Hi, my name is Ddendyl Hoyt, and I am a Country and Blues Music Recording Artist. I’ve been a musician for as long as I can remember, and my career was the thing I valued most about my life – that is until I met my wife.
When I was a kid, I was always a little different. Always super focused, not so crazy about playing with other kids, all about my future career, and trying to be the next metropolitan opera sensation. I was raised in a very conservative Christian home, but it was also eclectic, and it was led by my mother, an artist from Jamaica; and my father, a talented musician, accountant, and minister. So by most of my friends’ standards, I wasn’t exactly “normal.” Consequently, my circle of friends was small, and when I got the opportunity to leave my home to pursue my dreams, I took it.
I went to Interlochen Arts Academy at age 15, where I studied classical music intensively but also explored other genres and developed my songwriting. Later, I transitioned to country music, which I had listened to and loved as a child. My time there was invaluable, and it prepared me for my adult life. Fortunately, I was introduced to so many types of people, different cultures, and religion. And as I got older, I started to find my own way. In chasing my dream, I moved around a lot. After living in Chicago, Miami, L.A., New York, and Washington D.C., I finally landed in the glittering lights of Las Vegas, performing five nights a week in lounges.
In high school, my Christian beliefs started to differ. As years went on, although I still identified as a Christian, I didn’t share the ultra-conservative beliefs that my family did. I learned things for myself, and I was more open to other opinions and experiences that contradicted how I had been raised. I read different interpretations of the Bible that made more sense to me than the previous things I had been taught. Even though my beliefs were changing, I still deep down wanted to make my family happy and proud, so I often hid my beliefs whenever I was with them.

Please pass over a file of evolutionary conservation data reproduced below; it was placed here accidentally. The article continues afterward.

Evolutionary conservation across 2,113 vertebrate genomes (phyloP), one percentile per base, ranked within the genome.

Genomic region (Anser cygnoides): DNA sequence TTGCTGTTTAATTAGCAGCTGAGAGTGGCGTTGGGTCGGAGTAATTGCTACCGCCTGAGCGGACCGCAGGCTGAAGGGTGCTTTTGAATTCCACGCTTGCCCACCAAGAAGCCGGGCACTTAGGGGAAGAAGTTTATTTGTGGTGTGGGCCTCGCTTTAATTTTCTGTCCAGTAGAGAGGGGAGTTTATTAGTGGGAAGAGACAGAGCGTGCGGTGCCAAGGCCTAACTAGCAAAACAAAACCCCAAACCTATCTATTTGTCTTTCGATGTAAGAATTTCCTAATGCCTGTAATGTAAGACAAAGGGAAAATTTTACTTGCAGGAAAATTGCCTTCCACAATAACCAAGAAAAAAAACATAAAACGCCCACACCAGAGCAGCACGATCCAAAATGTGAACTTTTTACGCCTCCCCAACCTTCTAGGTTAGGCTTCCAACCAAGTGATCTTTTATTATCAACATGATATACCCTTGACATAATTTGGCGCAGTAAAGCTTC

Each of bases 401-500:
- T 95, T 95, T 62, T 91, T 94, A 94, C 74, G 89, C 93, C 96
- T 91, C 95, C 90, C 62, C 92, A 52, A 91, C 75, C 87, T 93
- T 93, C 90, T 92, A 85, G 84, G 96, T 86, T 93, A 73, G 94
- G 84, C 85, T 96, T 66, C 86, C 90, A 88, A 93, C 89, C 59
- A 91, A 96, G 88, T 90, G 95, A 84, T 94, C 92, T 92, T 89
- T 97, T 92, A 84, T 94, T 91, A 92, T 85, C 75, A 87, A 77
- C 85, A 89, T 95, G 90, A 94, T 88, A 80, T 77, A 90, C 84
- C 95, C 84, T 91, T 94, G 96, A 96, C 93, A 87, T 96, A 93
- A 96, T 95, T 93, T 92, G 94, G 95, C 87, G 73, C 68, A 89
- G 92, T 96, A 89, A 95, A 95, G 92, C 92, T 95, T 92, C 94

Oh, and I dated men. It had been drilled into me that a good Christian woman would find a husband, settle down, and be “barefoot and pregnant” until their family was complete. And while that works for a lot of people, and is such a beautiful thing for those who truly want that, it wasn’t for me. But I still dated men – although not very successfully – mostly to please my grandparents who literally started every conversation with, “Do you have a boyfriend? We will pray that you find one.” I was always way more interested in the future of my career than the future of a relationship, and eventually, my dating relationships began to feel more like tolerance than love.
During this time, I also became very materialistic. I told myself, “If I have this car, and these shoes, and the house of my dreams, then I can marry this guy and tolerate him for the rest of my life.” Any crush I ever had on a female was pushed aside instantly because I was “supposed to find a husband.” It wasn’t until I was in a botched engagement that I realized how incredibly miserable I was.
I remember sitting on the edge of my bed staring at the floor feeling immensely defeated, wondering if this was going to be my future and if my life was always going to feel so lonely and empty or if I was going to have to “do my job” as a wife and make my husband happy at the sacrifice of my own happiness. And I was really sacrificing. I was contemplating leaving Vegas because he didn’t like it, giving up my dreams even though the thought made me sick, and moving back home. Although I love my hometown, I’m more adapted to city living. And the greatest sacrifice was love. I couldn’t seem to find it on my end. I said it, I did my best to show it, but I didn’t feel it.